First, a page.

Hiram BAYLIS 1840-72. “My Uncle died a Hero. (General)

by tuffers64, Tuesday, August 06, 2019, 11:35 (76 days ago) @ tuffers64

Here is the inquest report which followed the accident report in the Gloucester Journal 22nd June 1872

The Inquest

Mr M. F. Carter, Coroner, held an inquest on Wednesday afternoon at the Police Station, Mitcheldean, on the bodies of the four men killed. The jury having viewed the bodies, which lay in four cottages, a number of witnesses were called. The following is a summary of the evidence: -
Aaron Symonds said he lived at Plump Hill, East Dean, and had for many years been the owner of an extensive limestone quarry. Being desirous to displace a quantity of rock, he drove a heading 13 yards in length, into the rock, and then turned the direction of the heading so as to form a curve or angle, and then continue the cutting a distance of 6 ½ feet in a downward direction. In that chamber he placed 19 hundredweight of powder, and then attached it to a fuse of sufficient length to burn fifteen minutes. He then “tamped” the chamber, and filled the cavities with limestone and fine sand. . In the performance of this operation he acted under the experience direction of a Mr Briggs, of Clythro (sic), Lancashire, who has exploded three tons of powder at a blast, and a Mr Kirby, who had used large quantities of powder at the Dover cliffs, and who was present during this experiment. The depth of the rock above the chamber was 13 yards, and he expected to displace 20 tons (sic) of stone. More than this was raised, but not to such an extent as he anticipated. After the firing of the fuse, the explosion took place in 14 ½ minutes, and not a stone was hurled over the quarry. Directly after the explosion, Griffiths, and one of the deceased men who fired the fuse, ran forward to see the result, and fell down dead from the inhalation of sulphuric acid. Neither of the deceased men had any right to enter the quarry, and they went at their own risk. By the direction action of the explosion no damage was done to either life or property.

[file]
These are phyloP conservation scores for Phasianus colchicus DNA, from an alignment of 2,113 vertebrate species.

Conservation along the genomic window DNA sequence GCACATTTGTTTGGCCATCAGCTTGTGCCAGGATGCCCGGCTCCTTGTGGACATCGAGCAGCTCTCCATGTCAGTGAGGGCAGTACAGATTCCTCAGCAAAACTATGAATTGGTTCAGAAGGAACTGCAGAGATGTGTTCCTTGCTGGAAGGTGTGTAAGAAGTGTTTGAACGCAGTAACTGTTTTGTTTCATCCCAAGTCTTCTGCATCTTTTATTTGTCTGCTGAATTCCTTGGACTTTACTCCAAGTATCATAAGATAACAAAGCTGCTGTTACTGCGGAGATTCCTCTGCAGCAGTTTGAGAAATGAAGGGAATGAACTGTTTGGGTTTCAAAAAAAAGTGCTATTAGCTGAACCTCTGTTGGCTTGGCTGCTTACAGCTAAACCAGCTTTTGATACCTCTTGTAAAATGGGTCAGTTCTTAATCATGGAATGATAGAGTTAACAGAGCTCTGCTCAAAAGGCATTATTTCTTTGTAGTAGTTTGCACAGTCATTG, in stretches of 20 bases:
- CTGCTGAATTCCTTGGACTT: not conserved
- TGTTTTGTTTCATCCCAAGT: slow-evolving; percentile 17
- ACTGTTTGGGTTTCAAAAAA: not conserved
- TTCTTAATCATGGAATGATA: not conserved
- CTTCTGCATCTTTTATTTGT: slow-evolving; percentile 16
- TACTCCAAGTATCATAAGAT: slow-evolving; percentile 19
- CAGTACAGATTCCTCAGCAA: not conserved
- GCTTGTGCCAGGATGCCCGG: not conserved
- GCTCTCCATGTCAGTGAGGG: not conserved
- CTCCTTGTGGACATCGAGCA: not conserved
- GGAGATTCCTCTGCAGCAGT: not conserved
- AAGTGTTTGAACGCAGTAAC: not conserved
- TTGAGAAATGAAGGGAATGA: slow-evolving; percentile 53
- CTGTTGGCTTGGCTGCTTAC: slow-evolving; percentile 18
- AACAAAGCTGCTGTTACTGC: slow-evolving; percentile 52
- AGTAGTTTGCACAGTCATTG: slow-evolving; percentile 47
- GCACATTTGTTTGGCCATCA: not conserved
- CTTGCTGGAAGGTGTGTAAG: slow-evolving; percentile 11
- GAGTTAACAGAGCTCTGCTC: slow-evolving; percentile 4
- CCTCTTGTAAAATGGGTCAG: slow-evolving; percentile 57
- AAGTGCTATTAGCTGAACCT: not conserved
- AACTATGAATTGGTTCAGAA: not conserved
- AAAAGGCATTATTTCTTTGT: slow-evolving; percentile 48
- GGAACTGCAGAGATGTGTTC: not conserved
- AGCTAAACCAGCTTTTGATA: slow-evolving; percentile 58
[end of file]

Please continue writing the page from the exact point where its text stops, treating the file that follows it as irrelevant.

Thomas Jenkins, another witness, who went into the quarry with one of the deceased men, said when he advanced there was no gas, but he observed some gas shoot from beneath the rock. He became senseless, and, running away, fell a few yards from Griffiths.
Thomas Wood, a policeman, gave evidence to the effect that he was stationed on the hill to protect the road, and, after the charge was fired he went forward and saw the four deceased men down. With some immediate help the body was of one of the deceased was picked up in a lifeless state, but before carrying it a yard or two, they fell together, and he (witness) was rescued. Witness added that he saw Griffiths, one of the deceased men, fall as though he had been shot down.
Egbert George Chate, an assistant-surgeon of Mitcheldean, who was present at the explosion, said that on going directly to Griffiths, he found him dead. There was at that time a large layer of gas covering an area of twenty feet, and four feet in depth, which appeared to come from a fissure in the rock below where the powder was placed. He considered that the men died from the effects of the gas, which was generated contemporaneously with the explosion of the gunpowder, and which consisted of nitrogen, carbonic acid, and sulphuric potassium, which was sufficient to cause instant death. One of the men, namely Tomlin, was not dead when rescued, and restoratives were applied, viz., a hole was cut in the earth, and he was placed in a position, as was the custom in the Forest after an explosion, to inhale the fresh earth. He, however, quickly died.
The Coroner in addressing the jury, exonerated Symonds from any blame, and submitted to the jury that he had exercised every precaution in his power, when the jury found that the deceased men died from the effects of obnoxious gas after the explosion in blasting rock at Plump Hill.


The following were killed in the limestone quarries, Plump Hill, 17th June 1872
Details taken from inquest records in Shire Hall, Gloucester.

John Griffiths – quarryman, aged 49-, of Plump Hill- asphyxia from gas resulting from an explosion of gunpowder used in blasting a rock to which deceased incautiously approached.

Thomas Goode – collier –aged 46, of Mitcheldean
Hiram Bayliss - quarryman – aged 33, of Plump Hill
William Tomlin – quarryman – aged 59, of Littledean
All died from asphyxia from gas resulting from an explosion of gunpowder used in blasting a rock when endeavouring to save the lives of other men.. John Griffiths went forward into the noxious fumes and must of collapsed. Thomas Goode, Hiram Baylis, William Tomlin then went forward to rescue Griffiths, only to suffer the same fate

GRO reference No CO4/2/1

Hiram Baylis’s gravestone can be found in the north part of the graveyard at Holy Trinity Church, Drybrook (Forest Church) It has now been removed and a bit of our history has been lost!


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